Pulford

Pulford is a village and civil parish in the unitary authority of Cheshire West and Chester in the ceremonial county of Cheshire, England. It is on the road B5445, southwest of Chester and on the border with Wales. The village's name is probably derived from the Welsh words Pwll ( "March") and Ffordd ( "Transition"). According to the 2001 census, the town had 395 inhabitants, in 2011, the population had risen to 580th In the Parish, there are several notable buildings, including a castle, a church and a hotel. Pulford Castle - the building has not survived, only the earthen walls of the castle have been preserved and are located behind the church of St Mary - was a small Norman fortification with moth and courtyard on the outskirts of the village. The castle was built strategically located to protect a road and a river crossing and was built around the year 1000th Here was during the revolt of Owain Glyndŵr in 1403 a garrison. The Pulford Parish Church is a St. Mary's Church, rebuilt 1844th the construction of Hugh Lupus Grosvenor, 1st Duke of Westminster was the design is by John Douglas, donated. The first mention of a church on the site dates from the 12th century, and the first parish priest is called Hugo in old documents. The spire has a height of around 40 meters. In the 1980s, a fire destroyed the roof of the church tower, which was later restored. The town has a large hotel, the Grosvenor Pulford Hotel is located. Grosvenor is the family name of the Duke of Westminster, whose head office is located in the nearby Eaton Hall.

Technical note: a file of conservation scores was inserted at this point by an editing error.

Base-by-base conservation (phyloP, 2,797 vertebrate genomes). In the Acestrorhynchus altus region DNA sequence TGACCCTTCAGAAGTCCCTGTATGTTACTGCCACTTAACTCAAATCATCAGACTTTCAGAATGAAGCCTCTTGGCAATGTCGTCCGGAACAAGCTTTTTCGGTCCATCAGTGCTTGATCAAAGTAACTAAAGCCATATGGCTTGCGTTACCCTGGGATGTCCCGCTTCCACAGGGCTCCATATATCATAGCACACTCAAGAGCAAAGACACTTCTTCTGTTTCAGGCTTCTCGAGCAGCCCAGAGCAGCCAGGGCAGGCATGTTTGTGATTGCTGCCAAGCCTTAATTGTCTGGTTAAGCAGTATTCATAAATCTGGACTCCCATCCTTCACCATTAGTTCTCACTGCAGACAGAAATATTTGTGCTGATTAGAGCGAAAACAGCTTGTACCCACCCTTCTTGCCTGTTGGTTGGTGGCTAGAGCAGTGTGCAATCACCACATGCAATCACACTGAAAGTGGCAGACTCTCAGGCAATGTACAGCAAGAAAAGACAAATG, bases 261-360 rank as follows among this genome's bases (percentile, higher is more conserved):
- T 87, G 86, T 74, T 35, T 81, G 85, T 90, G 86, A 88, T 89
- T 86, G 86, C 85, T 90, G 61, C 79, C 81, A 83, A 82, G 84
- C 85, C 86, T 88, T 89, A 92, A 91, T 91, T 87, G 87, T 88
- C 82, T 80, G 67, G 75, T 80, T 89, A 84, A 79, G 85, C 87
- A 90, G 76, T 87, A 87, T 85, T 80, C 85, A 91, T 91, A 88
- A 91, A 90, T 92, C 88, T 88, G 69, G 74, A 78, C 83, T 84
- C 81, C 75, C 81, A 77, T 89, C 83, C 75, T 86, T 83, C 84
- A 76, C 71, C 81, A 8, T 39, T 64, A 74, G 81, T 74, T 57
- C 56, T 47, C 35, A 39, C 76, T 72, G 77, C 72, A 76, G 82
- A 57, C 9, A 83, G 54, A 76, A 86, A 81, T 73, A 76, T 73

Hotels